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WNBA Coach: Trump Dissing Women with Lack of White House Invite

AP Stacy Bengs
AP Photo/Stacy Bengs

Women’s National Basketball Association (WNBA) coach Cheryl Reeve told reporters that the lack of a White House invitation to celebrate her team’s championship, shows that President Trump does not value women’s sports.

Reeve, the coach and General Manager of the WNBA’s Minnesota Lynx, says that the White House has still not invited the league champions to visit the White House even as Trump has met with a long list of championship teams from men’s sports.

“It’s hard not to think that gender is playing a role here because of the consistency with which men’s teams are being invited and celebrated,” Reeve told The Washington Post. “I think it reflects the priorities of this particular administration.”

Reeve also took to Twitter to complain about the lack of an invitation for the WNBA champs to celebrate their win with a White House visit.

Reeve went on to press the point saying, “I’d love to hear what is the reason why championships that have been celebrated since this inception of our league — we’ve been around for 20-plus years — why the sudden change?”

The coach also noted that WNBA champs had been invited to the White House during the Obama years. “President Obama sort of spoiled us in terms of establishing this expectation to be recognized,” she said.

WNBA President Lisa Borders also lent her voice of disappointment over the lack of response from the White House.

“I am disappointed that the White House hasn’t invited our champion Minnesota Lynx,” Borders said. “Not celebrating the WNBA champions is a missed opportunity for our leaders to learn from these incredible women and athletes who serve as an influence and inspiration to their millions of fans around the world.”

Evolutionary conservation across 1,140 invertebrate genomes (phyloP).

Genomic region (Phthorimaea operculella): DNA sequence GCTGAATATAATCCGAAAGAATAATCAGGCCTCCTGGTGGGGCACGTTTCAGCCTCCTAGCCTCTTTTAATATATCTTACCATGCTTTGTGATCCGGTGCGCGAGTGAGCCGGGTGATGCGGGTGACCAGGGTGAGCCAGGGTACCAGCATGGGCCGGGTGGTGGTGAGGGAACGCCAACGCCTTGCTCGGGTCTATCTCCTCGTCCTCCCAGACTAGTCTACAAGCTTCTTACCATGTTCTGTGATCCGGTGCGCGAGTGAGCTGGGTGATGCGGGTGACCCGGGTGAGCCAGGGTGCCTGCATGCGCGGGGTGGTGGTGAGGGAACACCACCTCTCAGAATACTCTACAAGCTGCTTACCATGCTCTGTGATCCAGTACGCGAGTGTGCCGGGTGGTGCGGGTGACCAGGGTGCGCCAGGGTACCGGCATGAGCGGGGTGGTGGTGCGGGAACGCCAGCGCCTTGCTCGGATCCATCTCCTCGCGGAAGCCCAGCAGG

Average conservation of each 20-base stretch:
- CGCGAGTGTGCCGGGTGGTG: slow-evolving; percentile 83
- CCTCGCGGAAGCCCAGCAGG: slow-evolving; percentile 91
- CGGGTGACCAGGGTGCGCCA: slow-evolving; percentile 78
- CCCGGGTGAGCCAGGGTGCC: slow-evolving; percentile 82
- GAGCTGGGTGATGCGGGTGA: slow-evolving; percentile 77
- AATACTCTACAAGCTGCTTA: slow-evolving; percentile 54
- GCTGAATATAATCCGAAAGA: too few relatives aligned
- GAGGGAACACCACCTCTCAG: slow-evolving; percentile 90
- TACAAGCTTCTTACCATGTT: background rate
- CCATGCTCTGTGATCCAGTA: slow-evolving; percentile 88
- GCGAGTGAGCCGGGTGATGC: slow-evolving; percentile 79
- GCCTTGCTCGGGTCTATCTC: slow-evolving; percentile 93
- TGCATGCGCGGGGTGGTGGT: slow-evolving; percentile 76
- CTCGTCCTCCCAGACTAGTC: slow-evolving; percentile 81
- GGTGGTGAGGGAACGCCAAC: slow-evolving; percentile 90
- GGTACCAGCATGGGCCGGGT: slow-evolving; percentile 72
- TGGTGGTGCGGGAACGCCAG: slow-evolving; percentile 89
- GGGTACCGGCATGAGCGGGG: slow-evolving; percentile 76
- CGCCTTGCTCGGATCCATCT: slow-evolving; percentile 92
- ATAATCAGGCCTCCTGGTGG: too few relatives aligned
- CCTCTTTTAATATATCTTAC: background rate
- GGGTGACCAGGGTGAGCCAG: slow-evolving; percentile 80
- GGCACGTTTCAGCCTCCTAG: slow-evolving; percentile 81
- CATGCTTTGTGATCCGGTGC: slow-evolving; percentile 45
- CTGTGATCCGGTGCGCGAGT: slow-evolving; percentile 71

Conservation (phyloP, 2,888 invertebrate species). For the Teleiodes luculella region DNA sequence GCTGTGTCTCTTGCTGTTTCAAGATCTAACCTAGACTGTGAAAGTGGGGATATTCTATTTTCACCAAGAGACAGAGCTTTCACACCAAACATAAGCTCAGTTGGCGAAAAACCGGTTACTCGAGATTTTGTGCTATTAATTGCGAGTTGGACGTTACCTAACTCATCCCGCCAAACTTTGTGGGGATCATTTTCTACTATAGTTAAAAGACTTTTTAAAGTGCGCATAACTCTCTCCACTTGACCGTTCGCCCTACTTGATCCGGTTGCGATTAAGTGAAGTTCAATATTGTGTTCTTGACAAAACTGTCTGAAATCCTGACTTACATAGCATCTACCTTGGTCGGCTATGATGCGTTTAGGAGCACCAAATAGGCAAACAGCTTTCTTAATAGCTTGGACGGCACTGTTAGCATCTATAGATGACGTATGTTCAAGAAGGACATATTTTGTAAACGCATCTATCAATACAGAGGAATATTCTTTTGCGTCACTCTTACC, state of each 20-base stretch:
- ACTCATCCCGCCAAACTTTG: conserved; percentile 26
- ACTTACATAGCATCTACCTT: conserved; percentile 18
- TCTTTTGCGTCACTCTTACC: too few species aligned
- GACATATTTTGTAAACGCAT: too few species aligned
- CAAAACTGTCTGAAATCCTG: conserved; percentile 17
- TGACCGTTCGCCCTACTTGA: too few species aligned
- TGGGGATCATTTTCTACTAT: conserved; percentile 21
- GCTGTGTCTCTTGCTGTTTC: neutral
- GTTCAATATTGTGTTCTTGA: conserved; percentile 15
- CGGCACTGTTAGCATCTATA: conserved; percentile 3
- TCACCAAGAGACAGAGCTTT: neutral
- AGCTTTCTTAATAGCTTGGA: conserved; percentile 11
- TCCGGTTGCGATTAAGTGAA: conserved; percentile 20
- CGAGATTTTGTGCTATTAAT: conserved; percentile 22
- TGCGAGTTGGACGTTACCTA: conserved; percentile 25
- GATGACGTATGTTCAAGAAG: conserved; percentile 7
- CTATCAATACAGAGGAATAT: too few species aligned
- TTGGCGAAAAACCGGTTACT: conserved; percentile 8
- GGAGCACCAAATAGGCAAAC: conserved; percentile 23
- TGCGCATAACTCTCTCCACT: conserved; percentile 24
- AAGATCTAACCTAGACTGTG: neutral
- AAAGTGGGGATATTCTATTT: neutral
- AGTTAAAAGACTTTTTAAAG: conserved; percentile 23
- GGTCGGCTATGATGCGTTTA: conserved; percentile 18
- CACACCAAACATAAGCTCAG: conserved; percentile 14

On the other hand, a large number of WNBA players have loudly expressed criticism of Donald Trump in the recent past. In addition, entire WNBA teams have used their sport for political activism protesting against the country by taking a knee during the playing of the national anthem.

For instance, the entire Indiana Fever team took a knee in protest before a game in September of 2016. Also that year, multiple players across the league risked fines by wearing Black Lives Matter shirts on the court. Such protests became so pervasive that police officers working as security in Minneapolis walked off the job over the WNBA’s protests.

That being said, even coach Reeve admitted that it is widely assumed that an invitation to the White House would only serve as an excuse for players to jump into their left-wing activism and the invitation might be loudly and publicly turned down. Reeve, though, says that assumption is “not fair.”

“People sort of make an assumption that we wouldn’t go to the White House, and I don’t think that’s fair,” Reeve told the paper. “For us, we would have a conversation with our core group that always makes decisions, and we would talk about the merits of accepting or declining an invitation.”

In other words, even with her complaints that there has been no invite to celebrate their championship, Reeve isn’t sure her team would even accept such an invite.

Follow Warner Todd Huston on Twitter @warnerthuston.

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